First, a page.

Three months ago, we got word that Michael's Genuine line cook Aleric "AJ" Constantin planned to introduce a form of food delivery that would be new to Miami's epicurean scene. His concept: a food bicycle. Think ice-cream truck but with two wheels and powered by man.
An avid cyclist, AJ owns a car, but only out of necessity. He can't remember the last time he used it. His many bicycles are his standard form of transportation, and his latest wheeled acquisition will now also be his place of business.
At last week's Critical Mass, the bike activist ride taking place the last Friday of every month, AJ's Metrofiets bike joined for the first time. Weighting more than 150 pounds and beautifully constructed, it bears a temporary Sear'N Gears logo on the side.
As he made his way through the crowd to start in the front line, heads turned and eyes locked on the unusual bike that had a large compartment right smack in the middle of its two wheels. Although the compartment was empty, everyone had the same question: What's in the bike?
AJ and his gang of three friends and fellow cyclists surrounded him, guiding him through the race and deferring bike traffic, any possible encounters with the crowd, or cars. A car door to this contraption would seriously stifle his dream of a food-bicycle revolution. AJ and his bike boys socialized with the crowd, responding to the question of the evening with comic remarks like "puppies, Asian hookers, E.T." for what could be found in the mystery box. The real answer, however, is all-natural healthy ice cream. Well, isn't that what everyone wants after a 14-mile bike ride on a presummer evening? AJ knows this.
In fact, the entire focus of Sear'N Gears is bicycle events and bicycle-friendly environments. After pedaling 150 pounds for 14 miles, AJ left the crowd to load up the bike at the Corner, his ice-cream-making headquarters. Coolers stocked with free samples were ready and packaged. His flavor of the night: orange mango saffron ice cream with mint-infused whipped cream, made using all local and sustainable ingredients. His time with Michael Schwartz has done good for AJ. The free samples were well received, followed by intensive questioning of his mobile business' whereabouts, prices, and other flavorful concoctions. On Saturday, Sear'N Gears also attended PBR's Pub Bicycle Crawl, during which he also handed free samples of ice cream. This would be his last PR event.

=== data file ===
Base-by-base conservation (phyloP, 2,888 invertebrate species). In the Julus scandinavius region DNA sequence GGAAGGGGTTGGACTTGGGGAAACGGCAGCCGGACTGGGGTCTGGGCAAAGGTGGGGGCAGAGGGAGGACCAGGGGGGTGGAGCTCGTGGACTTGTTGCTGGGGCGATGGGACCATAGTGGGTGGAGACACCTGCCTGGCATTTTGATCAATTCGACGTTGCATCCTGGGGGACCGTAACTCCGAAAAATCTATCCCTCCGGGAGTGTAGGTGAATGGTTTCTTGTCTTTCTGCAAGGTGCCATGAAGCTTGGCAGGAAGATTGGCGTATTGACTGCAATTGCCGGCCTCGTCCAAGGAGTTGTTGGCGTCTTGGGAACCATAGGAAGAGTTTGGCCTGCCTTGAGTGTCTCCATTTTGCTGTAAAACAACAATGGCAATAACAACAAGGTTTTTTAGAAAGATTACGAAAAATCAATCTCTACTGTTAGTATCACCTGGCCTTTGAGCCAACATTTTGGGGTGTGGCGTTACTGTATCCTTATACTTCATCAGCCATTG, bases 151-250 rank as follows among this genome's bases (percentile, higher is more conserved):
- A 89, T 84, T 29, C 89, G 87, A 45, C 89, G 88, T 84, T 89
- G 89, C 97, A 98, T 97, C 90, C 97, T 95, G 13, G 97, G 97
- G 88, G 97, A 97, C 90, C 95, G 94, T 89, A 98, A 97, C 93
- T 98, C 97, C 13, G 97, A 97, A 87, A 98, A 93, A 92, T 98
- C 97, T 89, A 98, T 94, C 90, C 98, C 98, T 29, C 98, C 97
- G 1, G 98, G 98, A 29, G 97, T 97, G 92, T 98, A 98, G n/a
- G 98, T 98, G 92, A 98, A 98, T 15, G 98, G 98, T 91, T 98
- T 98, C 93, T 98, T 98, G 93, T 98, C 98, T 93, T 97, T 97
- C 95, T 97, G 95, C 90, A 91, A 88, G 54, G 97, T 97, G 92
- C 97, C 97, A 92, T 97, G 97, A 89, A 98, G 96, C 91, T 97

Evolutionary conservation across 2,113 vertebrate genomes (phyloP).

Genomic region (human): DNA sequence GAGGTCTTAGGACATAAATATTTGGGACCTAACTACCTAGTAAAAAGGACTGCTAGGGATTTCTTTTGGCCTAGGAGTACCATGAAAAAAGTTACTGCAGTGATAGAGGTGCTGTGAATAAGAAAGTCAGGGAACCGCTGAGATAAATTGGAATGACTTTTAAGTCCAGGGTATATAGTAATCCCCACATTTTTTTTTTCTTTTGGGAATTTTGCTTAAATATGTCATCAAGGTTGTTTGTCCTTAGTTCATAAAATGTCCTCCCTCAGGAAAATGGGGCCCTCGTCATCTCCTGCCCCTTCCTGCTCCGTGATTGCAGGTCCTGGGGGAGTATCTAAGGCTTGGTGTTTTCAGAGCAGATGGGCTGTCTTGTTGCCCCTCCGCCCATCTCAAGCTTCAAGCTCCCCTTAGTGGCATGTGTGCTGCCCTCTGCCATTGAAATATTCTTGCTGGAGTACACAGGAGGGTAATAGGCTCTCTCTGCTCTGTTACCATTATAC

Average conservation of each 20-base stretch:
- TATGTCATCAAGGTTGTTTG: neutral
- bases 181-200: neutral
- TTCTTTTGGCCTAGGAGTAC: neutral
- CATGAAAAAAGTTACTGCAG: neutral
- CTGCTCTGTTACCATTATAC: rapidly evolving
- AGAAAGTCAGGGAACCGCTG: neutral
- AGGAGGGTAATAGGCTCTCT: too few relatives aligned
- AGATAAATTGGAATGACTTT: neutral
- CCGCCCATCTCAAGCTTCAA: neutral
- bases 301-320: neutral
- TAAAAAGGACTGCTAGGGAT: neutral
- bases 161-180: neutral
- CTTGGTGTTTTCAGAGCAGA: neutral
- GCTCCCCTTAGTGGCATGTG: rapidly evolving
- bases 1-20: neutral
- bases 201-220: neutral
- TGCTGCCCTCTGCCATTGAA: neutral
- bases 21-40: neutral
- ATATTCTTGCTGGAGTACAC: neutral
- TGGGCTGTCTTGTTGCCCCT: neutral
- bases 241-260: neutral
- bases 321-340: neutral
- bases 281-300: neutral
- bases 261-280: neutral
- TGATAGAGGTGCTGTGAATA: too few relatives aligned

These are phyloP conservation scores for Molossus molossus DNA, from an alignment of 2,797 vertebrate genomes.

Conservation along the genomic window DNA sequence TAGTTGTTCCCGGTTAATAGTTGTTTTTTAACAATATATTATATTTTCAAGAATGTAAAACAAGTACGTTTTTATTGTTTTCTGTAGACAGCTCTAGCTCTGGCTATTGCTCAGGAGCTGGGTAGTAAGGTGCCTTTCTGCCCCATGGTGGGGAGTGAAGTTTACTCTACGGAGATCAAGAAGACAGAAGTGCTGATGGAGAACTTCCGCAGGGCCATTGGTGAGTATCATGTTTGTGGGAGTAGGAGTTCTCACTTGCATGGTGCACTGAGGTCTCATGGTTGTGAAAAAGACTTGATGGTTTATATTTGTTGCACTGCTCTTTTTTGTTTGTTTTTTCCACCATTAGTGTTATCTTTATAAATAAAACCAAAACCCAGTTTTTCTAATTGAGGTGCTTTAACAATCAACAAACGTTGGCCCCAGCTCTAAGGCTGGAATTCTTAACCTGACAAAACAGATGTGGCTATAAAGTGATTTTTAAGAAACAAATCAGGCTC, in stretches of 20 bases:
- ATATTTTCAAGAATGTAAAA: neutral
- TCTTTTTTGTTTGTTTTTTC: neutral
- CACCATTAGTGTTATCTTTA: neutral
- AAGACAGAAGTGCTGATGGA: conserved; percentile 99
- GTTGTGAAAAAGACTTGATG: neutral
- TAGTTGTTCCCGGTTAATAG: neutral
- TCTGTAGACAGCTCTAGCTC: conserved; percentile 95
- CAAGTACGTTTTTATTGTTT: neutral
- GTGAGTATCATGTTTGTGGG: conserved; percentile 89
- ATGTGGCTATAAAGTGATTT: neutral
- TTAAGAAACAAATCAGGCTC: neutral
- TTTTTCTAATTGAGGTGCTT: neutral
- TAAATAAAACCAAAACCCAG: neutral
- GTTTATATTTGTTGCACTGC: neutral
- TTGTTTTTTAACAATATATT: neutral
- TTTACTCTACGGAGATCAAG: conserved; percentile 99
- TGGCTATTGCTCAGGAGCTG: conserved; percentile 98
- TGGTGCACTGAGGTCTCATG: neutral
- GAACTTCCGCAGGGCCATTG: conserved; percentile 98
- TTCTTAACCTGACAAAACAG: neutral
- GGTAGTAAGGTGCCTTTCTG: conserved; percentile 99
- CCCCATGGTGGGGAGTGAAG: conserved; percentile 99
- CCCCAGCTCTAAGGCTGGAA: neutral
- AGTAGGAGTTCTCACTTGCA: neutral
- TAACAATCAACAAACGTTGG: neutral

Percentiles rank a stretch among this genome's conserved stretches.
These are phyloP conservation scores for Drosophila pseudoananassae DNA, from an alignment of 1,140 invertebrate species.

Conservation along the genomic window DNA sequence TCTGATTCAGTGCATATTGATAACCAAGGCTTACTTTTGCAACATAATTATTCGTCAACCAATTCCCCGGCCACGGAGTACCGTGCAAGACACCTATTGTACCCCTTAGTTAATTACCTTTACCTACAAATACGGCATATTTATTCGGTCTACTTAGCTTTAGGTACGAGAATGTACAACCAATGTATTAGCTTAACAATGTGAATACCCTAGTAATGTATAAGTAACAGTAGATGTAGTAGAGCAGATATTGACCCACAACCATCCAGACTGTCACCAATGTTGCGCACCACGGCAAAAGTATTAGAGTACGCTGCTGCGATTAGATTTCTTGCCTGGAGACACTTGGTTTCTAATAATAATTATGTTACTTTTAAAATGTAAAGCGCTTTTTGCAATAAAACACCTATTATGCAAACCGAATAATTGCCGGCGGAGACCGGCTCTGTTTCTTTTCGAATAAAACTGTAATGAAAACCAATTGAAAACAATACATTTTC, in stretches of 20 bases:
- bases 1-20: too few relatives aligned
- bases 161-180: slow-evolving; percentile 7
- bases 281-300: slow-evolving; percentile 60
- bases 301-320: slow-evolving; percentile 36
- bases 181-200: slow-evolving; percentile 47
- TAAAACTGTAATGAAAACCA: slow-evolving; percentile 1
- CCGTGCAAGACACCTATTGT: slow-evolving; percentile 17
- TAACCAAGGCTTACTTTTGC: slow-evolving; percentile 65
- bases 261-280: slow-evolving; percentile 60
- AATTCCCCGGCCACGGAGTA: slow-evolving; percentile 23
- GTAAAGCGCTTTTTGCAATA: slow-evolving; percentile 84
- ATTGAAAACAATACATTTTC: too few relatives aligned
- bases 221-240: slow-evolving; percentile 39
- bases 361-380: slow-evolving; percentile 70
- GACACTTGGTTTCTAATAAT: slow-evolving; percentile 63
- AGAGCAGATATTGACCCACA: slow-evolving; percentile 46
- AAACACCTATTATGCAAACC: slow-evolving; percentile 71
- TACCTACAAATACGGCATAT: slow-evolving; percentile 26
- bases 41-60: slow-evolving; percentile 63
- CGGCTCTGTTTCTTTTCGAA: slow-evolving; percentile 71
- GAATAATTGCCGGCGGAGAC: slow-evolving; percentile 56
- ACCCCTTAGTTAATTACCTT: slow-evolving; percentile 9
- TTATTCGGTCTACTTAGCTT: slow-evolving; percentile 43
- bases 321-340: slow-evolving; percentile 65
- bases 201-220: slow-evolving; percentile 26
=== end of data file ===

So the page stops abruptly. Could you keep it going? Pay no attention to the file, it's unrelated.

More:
Beginning next Friday and Saturday, which are his days off from Michael's Genuine, AJ will roam the streets of Miami to serve healthful, conscious ice-cream treats for just $5 a push-pop. Cyclists and ice-cream fanatics can find AJ through Facebook and Twitter, where he will post his whereabouts.
Just two days shy of the four-year anniversary of Albert Hoffman's death and a week short of Bicycle Day's 70-year anniversary, Sear'N Gears' debut trip was perfectly positioned to be as emblematic to the city of Miami as those two events were to the world.
Only time will tell if Miami's screams for ice cream and other bicycle fare will be loud enough to result in a new food movement. Hey, five years ago, food trucks seemed like a crazy idea.
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